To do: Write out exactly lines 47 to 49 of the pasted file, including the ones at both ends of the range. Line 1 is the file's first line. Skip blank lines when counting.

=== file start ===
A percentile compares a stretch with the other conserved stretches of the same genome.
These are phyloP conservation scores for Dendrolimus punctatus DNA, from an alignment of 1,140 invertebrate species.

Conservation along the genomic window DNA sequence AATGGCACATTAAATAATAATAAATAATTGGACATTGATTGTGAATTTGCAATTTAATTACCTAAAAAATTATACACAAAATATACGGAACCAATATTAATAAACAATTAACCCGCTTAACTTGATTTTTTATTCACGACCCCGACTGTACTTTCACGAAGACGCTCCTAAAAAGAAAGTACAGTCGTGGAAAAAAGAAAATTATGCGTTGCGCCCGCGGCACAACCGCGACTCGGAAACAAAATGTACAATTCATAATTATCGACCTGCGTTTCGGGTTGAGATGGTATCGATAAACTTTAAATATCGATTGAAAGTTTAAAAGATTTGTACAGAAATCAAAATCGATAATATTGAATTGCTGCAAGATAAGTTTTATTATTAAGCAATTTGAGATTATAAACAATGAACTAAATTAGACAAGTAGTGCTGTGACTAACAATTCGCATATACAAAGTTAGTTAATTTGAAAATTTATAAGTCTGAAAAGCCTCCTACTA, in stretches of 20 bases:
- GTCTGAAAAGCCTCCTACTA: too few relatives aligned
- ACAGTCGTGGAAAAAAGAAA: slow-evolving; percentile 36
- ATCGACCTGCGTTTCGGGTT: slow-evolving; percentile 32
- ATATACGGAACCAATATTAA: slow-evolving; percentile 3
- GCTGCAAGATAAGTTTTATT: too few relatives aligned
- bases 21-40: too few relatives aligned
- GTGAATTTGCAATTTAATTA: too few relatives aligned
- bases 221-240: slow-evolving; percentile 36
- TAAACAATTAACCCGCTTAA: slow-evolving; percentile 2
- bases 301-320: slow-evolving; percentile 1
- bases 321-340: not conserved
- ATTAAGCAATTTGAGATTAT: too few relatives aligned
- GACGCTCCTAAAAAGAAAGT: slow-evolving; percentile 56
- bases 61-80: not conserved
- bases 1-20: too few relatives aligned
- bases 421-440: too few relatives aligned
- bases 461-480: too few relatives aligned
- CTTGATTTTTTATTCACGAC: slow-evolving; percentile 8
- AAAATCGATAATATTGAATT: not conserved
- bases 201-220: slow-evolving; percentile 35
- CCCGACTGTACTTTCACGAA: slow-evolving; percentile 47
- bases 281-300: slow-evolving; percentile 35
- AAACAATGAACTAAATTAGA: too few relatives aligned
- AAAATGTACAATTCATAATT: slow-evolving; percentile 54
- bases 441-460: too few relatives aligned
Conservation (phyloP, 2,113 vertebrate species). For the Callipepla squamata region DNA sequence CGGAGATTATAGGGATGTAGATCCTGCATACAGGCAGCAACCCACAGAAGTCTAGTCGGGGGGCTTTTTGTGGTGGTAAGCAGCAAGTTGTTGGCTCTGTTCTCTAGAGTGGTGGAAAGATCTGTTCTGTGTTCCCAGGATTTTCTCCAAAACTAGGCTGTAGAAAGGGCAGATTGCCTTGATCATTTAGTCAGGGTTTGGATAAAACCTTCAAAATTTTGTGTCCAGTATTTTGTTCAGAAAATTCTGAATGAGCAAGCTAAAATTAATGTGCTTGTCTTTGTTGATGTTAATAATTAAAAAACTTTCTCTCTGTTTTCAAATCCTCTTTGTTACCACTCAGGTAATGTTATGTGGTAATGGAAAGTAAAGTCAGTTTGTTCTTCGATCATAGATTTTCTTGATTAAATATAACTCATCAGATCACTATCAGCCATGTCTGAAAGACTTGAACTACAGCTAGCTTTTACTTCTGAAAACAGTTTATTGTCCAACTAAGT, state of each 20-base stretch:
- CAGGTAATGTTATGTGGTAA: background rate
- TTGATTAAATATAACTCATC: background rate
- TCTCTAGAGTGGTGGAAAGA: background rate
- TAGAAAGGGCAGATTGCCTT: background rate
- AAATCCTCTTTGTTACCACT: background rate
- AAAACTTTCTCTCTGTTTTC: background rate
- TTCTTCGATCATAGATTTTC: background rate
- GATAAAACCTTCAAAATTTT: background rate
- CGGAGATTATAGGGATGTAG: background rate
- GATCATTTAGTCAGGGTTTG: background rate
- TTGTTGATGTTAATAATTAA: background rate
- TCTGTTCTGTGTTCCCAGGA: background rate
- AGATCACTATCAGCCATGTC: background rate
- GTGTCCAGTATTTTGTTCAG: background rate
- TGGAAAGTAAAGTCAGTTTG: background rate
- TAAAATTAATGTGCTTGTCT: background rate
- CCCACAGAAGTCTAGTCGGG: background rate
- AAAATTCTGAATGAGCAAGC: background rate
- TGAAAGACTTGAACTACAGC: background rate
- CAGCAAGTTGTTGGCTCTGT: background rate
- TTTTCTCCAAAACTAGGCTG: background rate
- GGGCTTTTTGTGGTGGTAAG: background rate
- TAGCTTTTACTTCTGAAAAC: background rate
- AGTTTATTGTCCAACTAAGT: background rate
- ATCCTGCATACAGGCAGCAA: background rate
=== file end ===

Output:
- AAAATTCTGAATGAGCAAGC: background rate
- TGAAAGACTTGAACTACAGC: background rate
- CAGCAAGTTGTTGGCTCTGT: background rate